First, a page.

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LORD HAVE MERCY
The fourth full-length by Blake Jones and the Trike Shop takes the listener on a most unusual, but highly enjoyable, journey through ancient prayers, Brian Wilson melodies, and Theremin licks. "Pop Songs and Kyries" manages to pull elements from such disparate influences as sci-fi soundtracks and renaissance vocal arrangements to create bubblegum-perfect pop songs that still manage to beg, "Lord have mercy." Jones, who is also busy organizing Rock of the Tower II, spoke with us about the new album.
First question: Can you explain your interest in Kyries?
I'm a big fan of what they call early music. And the renaissance church music, I love it. I'm interested in counterpoint, and that was like a really high time for counterpoint. You got a thousand things all meshing together.
What is counterpoint?
It's a thousand things meshing together. Well, it could be just two things meshing together. You have like two independent lines. You know, before that you had the Gregorian chant which was just one line, right, just one continuous line, then a couple hundred years after that they would take the one line, then another line and bounce it up here, and then the next guy, "Well what if we put another on top of that", all that weaving together. It becomes a real mess, but it's a beautiful mess. If you listen to renaissance church vocal music you see it. And then later on a guy like Bach he kind of gave it a little more order, his counterpoint.
You studied music
Yeah that's what I studied in school.
What instruments do you play?
I play a lot of instruments very badly. Guitar is about the only instrument I can play proficiently. Like on the CD, it's like toy piano, Theremin, whatever needed to be there.
You're known for your Theremin. How did you pick that up?
It was too expensive to break guitars, and I needed a gimmick. Breaking guitars was just out of my price range. Also, along with being fascinated by early church and renaissance music, I also like really bad science fiction movies from the 50's and the 60's.
What's your favorite bad movie?
I saw one the other day called Carnival of Souls. The Day the Earth Stood Still was a cool movie. And I'm a big Brian Wilson fan, so Good Vibrations and Smile and all that fascinates me. The whole sort of using other textures in pop music- you know Brian Wilson was the king of that- and so you know whether it's banjo or melodica or Theremin or whatever I probably stole all those ideas from him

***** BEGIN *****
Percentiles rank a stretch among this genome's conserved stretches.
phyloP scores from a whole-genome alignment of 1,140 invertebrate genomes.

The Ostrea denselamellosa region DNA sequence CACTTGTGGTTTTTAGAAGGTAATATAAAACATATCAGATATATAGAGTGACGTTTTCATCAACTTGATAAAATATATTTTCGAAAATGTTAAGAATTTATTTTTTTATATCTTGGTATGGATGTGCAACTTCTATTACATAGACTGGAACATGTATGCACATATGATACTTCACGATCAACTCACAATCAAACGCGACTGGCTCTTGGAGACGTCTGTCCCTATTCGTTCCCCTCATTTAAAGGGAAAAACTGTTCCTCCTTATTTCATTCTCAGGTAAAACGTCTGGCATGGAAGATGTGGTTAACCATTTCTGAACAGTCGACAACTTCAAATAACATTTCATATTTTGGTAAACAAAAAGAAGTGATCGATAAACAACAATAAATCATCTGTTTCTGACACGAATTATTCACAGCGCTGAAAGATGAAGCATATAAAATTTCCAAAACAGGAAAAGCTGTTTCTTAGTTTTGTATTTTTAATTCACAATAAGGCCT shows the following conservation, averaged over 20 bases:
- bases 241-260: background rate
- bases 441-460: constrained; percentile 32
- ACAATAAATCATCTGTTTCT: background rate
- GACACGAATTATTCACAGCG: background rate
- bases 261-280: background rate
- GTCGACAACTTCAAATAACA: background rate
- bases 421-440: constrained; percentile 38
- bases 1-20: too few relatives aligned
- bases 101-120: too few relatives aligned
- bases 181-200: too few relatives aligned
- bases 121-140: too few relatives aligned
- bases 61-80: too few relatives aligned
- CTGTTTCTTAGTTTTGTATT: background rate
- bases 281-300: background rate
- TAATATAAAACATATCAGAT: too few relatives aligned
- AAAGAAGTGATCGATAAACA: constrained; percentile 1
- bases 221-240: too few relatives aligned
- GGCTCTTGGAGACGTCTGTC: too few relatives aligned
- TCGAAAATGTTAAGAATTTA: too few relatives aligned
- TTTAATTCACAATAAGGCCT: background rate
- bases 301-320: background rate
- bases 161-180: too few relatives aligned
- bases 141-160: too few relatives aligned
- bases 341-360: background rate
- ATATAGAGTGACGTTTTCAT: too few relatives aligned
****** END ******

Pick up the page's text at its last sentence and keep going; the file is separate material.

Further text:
My music's sometimes very scattered- there's this style, this style, and this style, and I think this is the first album- listening to my last album I noticed that, gosh it just jumps. I like it, and I like different kinds of music but I wondered if anyone could actually sit and listen to this. And so I tried to make and album that would sort of flow. It gets more serious as it goes.
Where does the word "Kyrie" come from?
Well that's a good question. We could figure it out together. The lyrics are Kyrie eleison / Christe eleison / Kyrie eleison. Which means, Lord have mercy, Christ have mercy. The words are set, they were originally part of the catholic mass. The priest might say something, and then they respond back. I thought it was half comical, half cool that you always hear that in old blues songs too, you know "lord have mercy". Maybe in a slightly more profane way, but its still cool.
Plus the whole political atmosphere the past couple of years. I was highly disappointed in November and just the mood of the country for the past few years, that seriousness has kind of influenced I think a few of the songs and that also probably takes me to the lord have mercy.
And some of the other people that have talked about prayer, or invoked such things, some of the people who spoke the loudest about such things are some of the people I thought were the most far off base.
One song that stuck out for me was Beauty Loses a Round.
There you go. That was the last song written on the CD.
And then there's Red White and Blue so Blue.
Right. My daughter (Chelsea, who plays French horn on the album) right when it was looking like bombing Iraq was inevitable, she wrote a letter to the Bee, you know in her little-kid way just saying this seemed a little extreme, having to launch a whole war; isn't there another way we can go about this? And then my mother calls me after this, and my mom was like 12 years old at the end of the second world war, and she grew up in Nazi Germany. And she came over to America like 1950, 1951. So she calls me up, and she was worried because we live in a small town- we live in Kingsburg- and she's just worried.
"Would a letter like this get me into any trouble?" Even her saying that broke my heart. And made me feel terrible, and I said, "Come on mom, this is America, lighten up." And she said, "This isn't the America I remember when I moved here." And I thought that was quite a comment from someone who grew up where she did.
Blake Jones and the Trike Shop will play Rock of the Tower II Saturday, July 23 at the Tower Theatre.